What is “the Student Experience?”

Posted on  by gillian.webb


I’ve been hesitant to post, 1) because I overthink / overcomplicate everything, and 2) because y’all’s posts have been quite good and I wanted to write something similarly thoughtful and nuanced and lovely (though I’m not feeling that I hit that mark).

When we were asked to draw the student experience on our first day, my brain jumped to my own student experience — squiggly lines, swirly eyes, maybe a splash of flames. The student experience is trickier to capture. As Daniel points out, we can’t help but have our own experiences shape our ideas about the experience. We grow up with specific narratives about the student experience from our parents, our teachers, our televisions (e.g. what it means/what it’s like to be a university student, a student in Toronto, a Ryerson student, etc.). These stories impact how we understand and frame our own stories.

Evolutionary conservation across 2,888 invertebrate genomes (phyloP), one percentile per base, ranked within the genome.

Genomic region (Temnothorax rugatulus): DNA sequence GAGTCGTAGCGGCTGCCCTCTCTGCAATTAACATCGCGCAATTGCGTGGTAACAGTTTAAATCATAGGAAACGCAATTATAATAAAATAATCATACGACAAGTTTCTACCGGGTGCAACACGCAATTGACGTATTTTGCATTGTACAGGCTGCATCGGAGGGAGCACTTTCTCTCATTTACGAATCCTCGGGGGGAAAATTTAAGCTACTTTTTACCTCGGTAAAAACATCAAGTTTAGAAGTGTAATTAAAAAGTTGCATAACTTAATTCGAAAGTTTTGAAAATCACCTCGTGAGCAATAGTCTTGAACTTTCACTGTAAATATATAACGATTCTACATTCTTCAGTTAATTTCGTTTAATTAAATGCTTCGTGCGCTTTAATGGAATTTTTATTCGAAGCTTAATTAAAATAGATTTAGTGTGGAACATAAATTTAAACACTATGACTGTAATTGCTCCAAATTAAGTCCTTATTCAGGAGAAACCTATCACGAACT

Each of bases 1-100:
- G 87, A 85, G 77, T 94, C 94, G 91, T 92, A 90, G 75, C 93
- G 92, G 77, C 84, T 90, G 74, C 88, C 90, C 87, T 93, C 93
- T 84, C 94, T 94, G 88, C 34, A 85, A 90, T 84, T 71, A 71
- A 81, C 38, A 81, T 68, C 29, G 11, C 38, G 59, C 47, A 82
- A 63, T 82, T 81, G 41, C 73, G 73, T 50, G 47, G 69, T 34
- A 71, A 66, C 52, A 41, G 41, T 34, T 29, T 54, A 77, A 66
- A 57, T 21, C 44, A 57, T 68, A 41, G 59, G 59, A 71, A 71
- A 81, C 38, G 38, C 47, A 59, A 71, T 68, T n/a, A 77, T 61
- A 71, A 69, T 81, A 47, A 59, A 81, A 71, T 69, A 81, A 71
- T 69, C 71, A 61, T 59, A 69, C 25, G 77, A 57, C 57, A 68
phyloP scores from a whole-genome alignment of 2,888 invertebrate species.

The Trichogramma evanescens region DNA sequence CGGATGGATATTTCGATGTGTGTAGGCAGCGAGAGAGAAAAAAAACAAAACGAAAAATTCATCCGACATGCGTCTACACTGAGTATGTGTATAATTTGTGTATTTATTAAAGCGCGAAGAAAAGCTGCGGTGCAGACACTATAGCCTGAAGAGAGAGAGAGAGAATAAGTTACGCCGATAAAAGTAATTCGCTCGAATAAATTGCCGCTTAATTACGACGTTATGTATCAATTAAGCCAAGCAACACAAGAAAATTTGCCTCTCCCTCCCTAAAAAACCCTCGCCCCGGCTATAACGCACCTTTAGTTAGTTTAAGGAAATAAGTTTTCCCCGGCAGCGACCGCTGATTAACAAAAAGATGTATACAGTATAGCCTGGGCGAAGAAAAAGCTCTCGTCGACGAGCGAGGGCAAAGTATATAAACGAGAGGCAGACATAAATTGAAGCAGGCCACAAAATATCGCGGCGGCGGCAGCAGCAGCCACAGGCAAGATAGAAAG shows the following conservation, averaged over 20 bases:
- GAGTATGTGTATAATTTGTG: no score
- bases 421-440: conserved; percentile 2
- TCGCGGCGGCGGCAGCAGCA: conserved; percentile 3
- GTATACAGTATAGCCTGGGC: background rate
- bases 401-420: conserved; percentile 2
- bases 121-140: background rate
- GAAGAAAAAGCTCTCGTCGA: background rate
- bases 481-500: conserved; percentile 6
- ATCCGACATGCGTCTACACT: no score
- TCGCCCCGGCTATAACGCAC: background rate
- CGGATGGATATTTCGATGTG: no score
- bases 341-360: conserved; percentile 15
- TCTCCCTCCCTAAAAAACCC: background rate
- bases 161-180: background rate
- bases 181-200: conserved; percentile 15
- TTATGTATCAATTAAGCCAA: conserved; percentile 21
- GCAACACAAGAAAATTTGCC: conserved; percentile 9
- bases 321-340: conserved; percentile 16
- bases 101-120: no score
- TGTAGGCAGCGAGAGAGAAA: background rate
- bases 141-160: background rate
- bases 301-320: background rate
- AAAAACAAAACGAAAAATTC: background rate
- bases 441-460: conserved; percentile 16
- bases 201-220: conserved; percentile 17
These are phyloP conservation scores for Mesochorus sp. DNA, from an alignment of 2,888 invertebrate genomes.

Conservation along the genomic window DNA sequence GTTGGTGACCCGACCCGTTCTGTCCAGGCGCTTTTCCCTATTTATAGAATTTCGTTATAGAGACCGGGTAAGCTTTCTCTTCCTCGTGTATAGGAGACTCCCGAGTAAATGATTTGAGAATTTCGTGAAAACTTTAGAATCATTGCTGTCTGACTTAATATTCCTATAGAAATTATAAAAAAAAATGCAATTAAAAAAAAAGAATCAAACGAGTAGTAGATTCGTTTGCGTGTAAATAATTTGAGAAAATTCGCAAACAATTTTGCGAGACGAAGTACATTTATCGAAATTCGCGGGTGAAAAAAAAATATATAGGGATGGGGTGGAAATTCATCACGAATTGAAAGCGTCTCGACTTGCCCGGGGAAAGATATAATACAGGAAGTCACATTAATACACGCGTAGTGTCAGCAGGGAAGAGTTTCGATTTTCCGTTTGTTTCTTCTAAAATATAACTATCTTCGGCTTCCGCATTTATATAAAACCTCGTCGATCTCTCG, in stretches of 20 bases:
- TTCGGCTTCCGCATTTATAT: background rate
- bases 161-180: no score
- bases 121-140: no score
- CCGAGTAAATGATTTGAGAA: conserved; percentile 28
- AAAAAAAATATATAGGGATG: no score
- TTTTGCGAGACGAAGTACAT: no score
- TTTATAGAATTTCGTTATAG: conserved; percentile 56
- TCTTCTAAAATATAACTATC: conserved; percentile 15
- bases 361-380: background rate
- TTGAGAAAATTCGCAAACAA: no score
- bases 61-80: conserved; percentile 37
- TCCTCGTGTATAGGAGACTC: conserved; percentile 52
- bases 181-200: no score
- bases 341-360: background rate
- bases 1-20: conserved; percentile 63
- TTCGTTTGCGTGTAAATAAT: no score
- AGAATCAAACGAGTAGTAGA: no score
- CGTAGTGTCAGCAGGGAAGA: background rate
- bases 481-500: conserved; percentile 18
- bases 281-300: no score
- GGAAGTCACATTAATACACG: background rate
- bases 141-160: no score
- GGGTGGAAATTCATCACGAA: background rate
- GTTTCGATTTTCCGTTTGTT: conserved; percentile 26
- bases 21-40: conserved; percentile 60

At first, I thought my drawing was on a different planet of abstract BS, but the boxes are actually quite similar to the limiting structures of other drawings, like the fortress in Claire’s drawing (also ft. the iconic ghosty). I wanted to comment on the push of universities to diversify the student experience by advertising more ‘unique’ identities, and by unique identities, I mean those identities that are often excluded from the overarching narrative of the student experience e.g. ‘the disabled student’ or ‘the mature student’. I’m not saying that there’s anything wrong with increased representation, or that the advertising team is inherently bad — after all, humans are keen to categorize and simplify, and it’s difficult to celebrate complexity in a 2D ad — but I do think that we need to consider what happens to experiences and identities when they’re collapsed and packaged in neat frames. What exists beyond the borders is harder to capture, but far more beautiful because it defies singular labels. My revised drawing features a box with a clean triangular pattern; a more loose, colourful rendition of that pattern spills beyond the border. I intended to add more boxes with varying patterns, but I got a bit carried away with the first box, and after an hour, I decided to finish another day when I’m in the mood for some mindful doodling. 


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